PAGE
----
reference: What To Get Your Husband For Christmas. And None of The Suggestions Are From Brookstone – Dr. Psych Mom
- Giving Up On Me, and Why I Still Hate What You Did
- Breaking Up and Getting Over It: Someday We’ll Know
- The Whimsical Blowjob & Other Unexplainable Ecstasies
- Cheating Hearts, Cheating Minds
image: kiss, martin neuhof, creative commons usage
As “summer” has officially ended with the kids return to school, the landscape of my dating prospects has also had a dramatic shift.
1. The casual sex bunny has gone into hibernation. Seems the early round divorce work finally found her tender spot and she’s withdrawn diplomatic relations. I’m watching for signs that my heart was involved, but so far I am merely sympathetic to her plight. The early stage divorce process is no picnic, no matter how prepared you think you are. This is the primary reason we kept such a nice casual approach. No need to get deep when the ecstasy and whim might be fleeting. And it was.
I count this relationship as a victory in my liberation from the previous “structure and mappings” of my relationship ideas. In some ways, learning to be casual at the beginning, learning to let go of expectations and projections of what will be, is a good thing. And I’m not saying I’m a player now. I don’t think I am. But I do think that if the “r” of relationship is never capitalized it’s okay. It’s not a failure if both of you enter into the arrangement eyes-wide-open.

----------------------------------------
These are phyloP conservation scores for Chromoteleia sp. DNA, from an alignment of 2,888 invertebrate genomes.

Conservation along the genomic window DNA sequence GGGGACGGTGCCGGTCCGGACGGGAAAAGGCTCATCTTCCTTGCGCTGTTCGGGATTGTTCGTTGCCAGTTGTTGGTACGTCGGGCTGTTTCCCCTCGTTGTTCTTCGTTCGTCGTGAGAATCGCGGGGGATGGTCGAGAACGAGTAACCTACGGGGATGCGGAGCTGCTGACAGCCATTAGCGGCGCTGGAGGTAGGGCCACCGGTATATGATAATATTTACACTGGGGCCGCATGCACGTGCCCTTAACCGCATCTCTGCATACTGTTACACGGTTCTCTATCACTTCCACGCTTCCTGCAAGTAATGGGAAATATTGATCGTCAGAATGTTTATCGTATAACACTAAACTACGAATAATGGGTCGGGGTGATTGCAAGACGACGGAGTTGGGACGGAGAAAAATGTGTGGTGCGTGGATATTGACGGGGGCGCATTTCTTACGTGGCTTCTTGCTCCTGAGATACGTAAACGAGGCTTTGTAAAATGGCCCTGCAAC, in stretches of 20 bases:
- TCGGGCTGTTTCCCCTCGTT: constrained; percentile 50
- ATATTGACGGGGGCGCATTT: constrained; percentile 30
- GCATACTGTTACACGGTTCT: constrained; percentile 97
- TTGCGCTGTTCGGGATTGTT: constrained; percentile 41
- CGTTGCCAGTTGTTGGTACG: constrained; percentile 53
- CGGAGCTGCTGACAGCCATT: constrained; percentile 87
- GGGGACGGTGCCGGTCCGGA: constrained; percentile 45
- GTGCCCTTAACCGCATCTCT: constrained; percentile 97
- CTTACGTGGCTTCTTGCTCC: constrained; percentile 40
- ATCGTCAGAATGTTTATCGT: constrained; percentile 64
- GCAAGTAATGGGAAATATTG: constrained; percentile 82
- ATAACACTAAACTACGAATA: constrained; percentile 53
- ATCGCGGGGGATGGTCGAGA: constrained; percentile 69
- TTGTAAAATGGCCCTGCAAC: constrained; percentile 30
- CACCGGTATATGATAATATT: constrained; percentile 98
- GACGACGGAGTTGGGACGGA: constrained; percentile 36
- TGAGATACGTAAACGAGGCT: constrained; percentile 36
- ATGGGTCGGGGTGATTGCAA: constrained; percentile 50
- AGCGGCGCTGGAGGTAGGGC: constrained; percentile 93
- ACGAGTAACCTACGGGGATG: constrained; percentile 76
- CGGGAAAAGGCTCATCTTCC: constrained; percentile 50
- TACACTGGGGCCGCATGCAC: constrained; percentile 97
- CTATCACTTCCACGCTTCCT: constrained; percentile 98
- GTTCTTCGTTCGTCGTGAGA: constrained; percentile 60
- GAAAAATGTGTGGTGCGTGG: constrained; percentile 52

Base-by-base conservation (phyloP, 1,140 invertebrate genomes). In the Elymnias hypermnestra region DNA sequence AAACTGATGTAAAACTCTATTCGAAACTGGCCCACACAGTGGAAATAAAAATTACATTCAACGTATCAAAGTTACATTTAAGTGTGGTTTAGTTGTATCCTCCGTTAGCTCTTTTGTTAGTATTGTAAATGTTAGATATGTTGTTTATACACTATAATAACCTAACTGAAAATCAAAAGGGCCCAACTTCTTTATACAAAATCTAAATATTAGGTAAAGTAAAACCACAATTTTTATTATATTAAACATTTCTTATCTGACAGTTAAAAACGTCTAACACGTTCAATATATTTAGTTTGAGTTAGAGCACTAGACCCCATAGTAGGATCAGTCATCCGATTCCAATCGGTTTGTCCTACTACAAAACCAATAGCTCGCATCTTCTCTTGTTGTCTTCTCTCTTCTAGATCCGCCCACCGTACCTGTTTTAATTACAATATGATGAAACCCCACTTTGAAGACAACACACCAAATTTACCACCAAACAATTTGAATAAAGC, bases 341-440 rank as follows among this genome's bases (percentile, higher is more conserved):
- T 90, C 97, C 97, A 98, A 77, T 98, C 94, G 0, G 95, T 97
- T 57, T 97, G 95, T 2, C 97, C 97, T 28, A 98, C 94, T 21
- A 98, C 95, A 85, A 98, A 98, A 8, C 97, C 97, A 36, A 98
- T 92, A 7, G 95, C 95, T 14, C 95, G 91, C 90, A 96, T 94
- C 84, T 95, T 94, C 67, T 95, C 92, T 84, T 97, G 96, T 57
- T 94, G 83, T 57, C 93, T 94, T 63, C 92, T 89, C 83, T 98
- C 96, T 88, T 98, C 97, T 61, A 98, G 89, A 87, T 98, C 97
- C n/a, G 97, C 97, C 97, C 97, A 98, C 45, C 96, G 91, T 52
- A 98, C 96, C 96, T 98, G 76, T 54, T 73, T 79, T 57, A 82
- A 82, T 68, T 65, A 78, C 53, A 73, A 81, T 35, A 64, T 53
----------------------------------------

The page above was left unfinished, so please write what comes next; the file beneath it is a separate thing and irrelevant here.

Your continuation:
And thus, I am sad about losing this remarkable woman from my circle of friends. She made the “don’t call me, I’ll call you” nature of her withdrawal pretty clear the last time I was at her house. And maybe she’ll lighten up and contact me later, but pushing into this friendship would not be an advisable strategy.
2. And the second tennis-playing and un-kissed prospect gave me the “friends” proposition last night over a nice bottle of wine. At least there is no longer any ambiguity about where we were heading. No where, according to her. “I like you a lot… But…” And then she felt bad that I didn’t want to jump to a different bar for another drink. Things got kind of frosty on her side, but I think she was apologizing for spoiling the mood more than expressing any loss on her end. “It’s not like you broke my heart,” I said as we hugged in the parking lot. “It’s fine, and I wish you well.”
With this women I was perfectly comfortable with the slow start. The lack of kissing opportunities was balanced by her good flirting. She liked to flirt. She liked to give me a hard time. And all that was cool. Even teasing can be kind of bonding. But her edge was also there, and she readily admitted to being a hard ass, as she sent the first bottle of wine to another table as a gift, because it was so bad.
And she asked the bartender to change the 4 x 4 television so that all screens would be on the US Open. Um, I don’t think that’s going to happen. And it didn’t. But she was happy to ask, in a sort of demanding tone. I could see the control and capture issues pretty clearly, but she had called me for an after-work drink. “Sure.” But I’m pretty sure that’s the last one we’ll have. Oh well, we move along and learn.
3. Tinder – the hookup app won’t load on my iPhone. I think it must be karmic or some other reason that the dating app of the new generation won’t load on my phone. It’s funny. And while I like hearing the experiences of one of my male friends, I’m not sure the swipe right or swipe left mode of connecting is all that alluring to me.